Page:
Writing shell scripts is easy, but they’re often ugly. Writing Python is clean, but getting it to accomplish the same tasks isn’t always as easy.

I’ve been kicking around the pros and cons for a while. Many people choose simply based on what they already know, which only gives them that one option.

After reading A Clean Python Shell Script the conclusion started to form in my head:

  • If there aren’t any arguments to pass in, it’s probably a shell script.
  • If there isn’t much for control logic (besides a single loop or if/else) it’s probably a shell script.
  • If the task is automation of command-line instructions it’s almost definitely a shell script.

Python is great for projects with complicated logic or utilities that take many different arguments. Similarly the logging capabilities are excellent if the project could fail in many different ways.

I suspect that if I have a project mixing this set of requirements, I might try calling the shell from Python rather than trying to shoehorn pipes and I/O redirection into Python.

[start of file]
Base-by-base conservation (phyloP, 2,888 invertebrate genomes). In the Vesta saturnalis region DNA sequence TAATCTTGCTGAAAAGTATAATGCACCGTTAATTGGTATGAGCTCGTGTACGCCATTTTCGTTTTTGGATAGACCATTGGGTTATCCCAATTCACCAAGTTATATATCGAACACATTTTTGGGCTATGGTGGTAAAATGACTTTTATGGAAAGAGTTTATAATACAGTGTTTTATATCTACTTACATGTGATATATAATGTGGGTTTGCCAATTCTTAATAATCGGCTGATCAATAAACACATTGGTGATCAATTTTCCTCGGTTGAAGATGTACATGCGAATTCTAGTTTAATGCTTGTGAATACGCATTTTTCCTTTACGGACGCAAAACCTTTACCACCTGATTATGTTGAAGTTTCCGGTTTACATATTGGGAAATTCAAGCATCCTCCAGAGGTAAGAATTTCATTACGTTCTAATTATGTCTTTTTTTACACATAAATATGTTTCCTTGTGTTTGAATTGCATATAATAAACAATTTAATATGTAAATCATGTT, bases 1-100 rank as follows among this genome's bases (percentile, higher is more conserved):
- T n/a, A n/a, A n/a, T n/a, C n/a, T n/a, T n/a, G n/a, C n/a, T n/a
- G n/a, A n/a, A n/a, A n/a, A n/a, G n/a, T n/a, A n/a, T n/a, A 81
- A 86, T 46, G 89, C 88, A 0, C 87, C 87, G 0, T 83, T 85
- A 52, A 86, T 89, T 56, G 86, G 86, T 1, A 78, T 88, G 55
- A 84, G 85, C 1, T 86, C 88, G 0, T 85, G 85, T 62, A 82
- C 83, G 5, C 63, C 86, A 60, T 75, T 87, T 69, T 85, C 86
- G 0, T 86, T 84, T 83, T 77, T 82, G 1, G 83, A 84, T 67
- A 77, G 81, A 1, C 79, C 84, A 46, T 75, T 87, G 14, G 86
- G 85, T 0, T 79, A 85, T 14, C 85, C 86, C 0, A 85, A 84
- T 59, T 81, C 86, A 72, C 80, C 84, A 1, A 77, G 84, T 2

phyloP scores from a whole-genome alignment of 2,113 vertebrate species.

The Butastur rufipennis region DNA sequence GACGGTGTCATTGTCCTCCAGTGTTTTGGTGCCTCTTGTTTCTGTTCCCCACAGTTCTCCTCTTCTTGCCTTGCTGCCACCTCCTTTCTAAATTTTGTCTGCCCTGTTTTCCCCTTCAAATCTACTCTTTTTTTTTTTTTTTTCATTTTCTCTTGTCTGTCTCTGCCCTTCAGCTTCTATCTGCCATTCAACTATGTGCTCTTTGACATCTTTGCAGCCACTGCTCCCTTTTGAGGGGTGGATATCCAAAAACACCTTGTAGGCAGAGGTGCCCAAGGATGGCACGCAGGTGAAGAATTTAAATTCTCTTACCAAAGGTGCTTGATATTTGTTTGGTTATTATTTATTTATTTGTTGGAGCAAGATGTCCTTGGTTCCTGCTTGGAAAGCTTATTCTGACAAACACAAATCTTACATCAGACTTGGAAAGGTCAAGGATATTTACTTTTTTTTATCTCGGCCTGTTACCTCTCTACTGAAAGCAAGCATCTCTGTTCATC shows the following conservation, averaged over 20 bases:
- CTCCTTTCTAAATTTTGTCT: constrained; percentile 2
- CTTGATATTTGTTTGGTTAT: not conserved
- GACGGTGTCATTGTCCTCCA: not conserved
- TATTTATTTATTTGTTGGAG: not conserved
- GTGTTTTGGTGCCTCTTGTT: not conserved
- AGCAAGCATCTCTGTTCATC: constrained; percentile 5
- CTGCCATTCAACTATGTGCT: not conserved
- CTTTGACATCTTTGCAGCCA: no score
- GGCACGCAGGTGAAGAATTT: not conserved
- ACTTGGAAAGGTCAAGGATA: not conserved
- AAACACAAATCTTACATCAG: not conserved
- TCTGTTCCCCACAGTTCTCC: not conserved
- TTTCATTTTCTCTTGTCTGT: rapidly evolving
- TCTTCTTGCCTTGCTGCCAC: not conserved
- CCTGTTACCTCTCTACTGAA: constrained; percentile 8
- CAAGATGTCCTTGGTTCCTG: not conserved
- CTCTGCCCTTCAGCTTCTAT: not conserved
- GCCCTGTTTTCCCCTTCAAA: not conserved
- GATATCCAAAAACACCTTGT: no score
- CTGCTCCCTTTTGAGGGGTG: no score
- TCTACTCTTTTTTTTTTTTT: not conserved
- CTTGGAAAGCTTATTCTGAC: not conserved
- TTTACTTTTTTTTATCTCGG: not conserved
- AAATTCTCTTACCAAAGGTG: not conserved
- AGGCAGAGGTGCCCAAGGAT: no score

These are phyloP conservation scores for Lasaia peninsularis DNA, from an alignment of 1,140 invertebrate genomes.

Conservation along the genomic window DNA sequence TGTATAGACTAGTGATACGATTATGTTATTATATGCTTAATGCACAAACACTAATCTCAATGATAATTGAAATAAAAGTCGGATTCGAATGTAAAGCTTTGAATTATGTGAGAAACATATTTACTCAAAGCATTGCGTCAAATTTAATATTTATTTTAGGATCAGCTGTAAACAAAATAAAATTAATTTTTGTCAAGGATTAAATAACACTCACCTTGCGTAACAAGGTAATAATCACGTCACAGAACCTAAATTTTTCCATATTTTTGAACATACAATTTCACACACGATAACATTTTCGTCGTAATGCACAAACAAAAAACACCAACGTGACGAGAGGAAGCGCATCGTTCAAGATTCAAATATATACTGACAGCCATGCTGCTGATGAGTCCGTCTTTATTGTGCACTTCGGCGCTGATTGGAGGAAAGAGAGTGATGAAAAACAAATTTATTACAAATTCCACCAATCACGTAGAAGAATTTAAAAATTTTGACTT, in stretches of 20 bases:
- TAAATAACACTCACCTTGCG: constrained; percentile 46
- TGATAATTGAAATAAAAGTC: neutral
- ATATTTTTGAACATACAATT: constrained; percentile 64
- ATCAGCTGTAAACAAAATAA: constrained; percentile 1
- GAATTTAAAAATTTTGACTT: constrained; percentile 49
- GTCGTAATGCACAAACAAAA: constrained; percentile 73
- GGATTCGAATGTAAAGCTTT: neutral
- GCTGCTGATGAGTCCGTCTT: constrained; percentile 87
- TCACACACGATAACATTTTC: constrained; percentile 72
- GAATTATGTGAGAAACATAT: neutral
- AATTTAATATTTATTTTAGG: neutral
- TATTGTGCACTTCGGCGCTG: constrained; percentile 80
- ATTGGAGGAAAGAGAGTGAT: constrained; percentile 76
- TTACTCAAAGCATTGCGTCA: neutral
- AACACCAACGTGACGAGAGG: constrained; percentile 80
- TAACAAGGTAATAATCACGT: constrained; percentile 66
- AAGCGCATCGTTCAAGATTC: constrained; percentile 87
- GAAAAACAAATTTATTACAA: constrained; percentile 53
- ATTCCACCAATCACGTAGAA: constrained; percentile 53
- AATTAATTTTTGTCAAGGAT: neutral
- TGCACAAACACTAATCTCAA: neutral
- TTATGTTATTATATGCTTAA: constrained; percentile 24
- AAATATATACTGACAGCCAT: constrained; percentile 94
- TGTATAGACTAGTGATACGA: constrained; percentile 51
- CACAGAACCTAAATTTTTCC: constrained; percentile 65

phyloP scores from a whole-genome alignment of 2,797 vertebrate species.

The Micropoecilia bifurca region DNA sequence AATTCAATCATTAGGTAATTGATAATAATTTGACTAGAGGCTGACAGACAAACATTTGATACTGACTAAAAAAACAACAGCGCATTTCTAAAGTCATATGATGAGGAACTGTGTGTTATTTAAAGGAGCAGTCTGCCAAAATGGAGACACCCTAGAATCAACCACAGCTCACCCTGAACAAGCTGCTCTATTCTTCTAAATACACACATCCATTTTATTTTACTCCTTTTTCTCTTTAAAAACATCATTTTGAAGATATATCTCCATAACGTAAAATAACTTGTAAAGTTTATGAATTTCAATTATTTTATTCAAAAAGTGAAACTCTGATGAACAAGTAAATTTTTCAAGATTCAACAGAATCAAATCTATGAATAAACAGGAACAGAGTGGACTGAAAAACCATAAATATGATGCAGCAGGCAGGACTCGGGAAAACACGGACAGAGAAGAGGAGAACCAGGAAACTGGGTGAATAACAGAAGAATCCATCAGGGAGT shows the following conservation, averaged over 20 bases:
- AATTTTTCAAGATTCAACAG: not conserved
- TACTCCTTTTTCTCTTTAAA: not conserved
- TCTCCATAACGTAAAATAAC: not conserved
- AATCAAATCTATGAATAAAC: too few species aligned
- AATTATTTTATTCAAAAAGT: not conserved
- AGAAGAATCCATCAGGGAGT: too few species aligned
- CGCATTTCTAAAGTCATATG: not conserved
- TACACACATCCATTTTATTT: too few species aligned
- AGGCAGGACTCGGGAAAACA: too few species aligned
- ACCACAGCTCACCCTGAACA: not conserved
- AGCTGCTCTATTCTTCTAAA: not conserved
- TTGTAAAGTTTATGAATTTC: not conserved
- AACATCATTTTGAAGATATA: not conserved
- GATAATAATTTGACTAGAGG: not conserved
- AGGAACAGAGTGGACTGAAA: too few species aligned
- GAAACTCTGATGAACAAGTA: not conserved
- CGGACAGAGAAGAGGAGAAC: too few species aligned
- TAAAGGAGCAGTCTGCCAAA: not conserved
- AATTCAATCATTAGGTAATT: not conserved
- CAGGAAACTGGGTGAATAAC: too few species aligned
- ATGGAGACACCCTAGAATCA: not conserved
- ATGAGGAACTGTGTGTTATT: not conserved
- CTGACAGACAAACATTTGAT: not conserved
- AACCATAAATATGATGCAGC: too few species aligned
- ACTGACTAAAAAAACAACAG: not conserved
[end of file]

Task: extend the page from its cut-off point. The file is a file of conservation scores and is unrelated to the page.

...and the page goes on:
Aug 082012

I’ve been dabbling in game development for at least 7 years. A lot of knowledge and experience have been absorbed, but there’s not a lot to show for it. My primary project was originally a barely-playable prototype, but has been a technology demo ever since.

A year and a half ago, I wrote that you have to complete simple game projects before building larger games successfully. I’m sure it’s not a universal rule, but I have no doubt a more experienced developer designs better games. I failed to follow my own advice and continued dabbling with my existing project. There’s not a lot of free time in my schedule, but I’m now certain I have enough to get things done.

Screenshot of N-Snakes game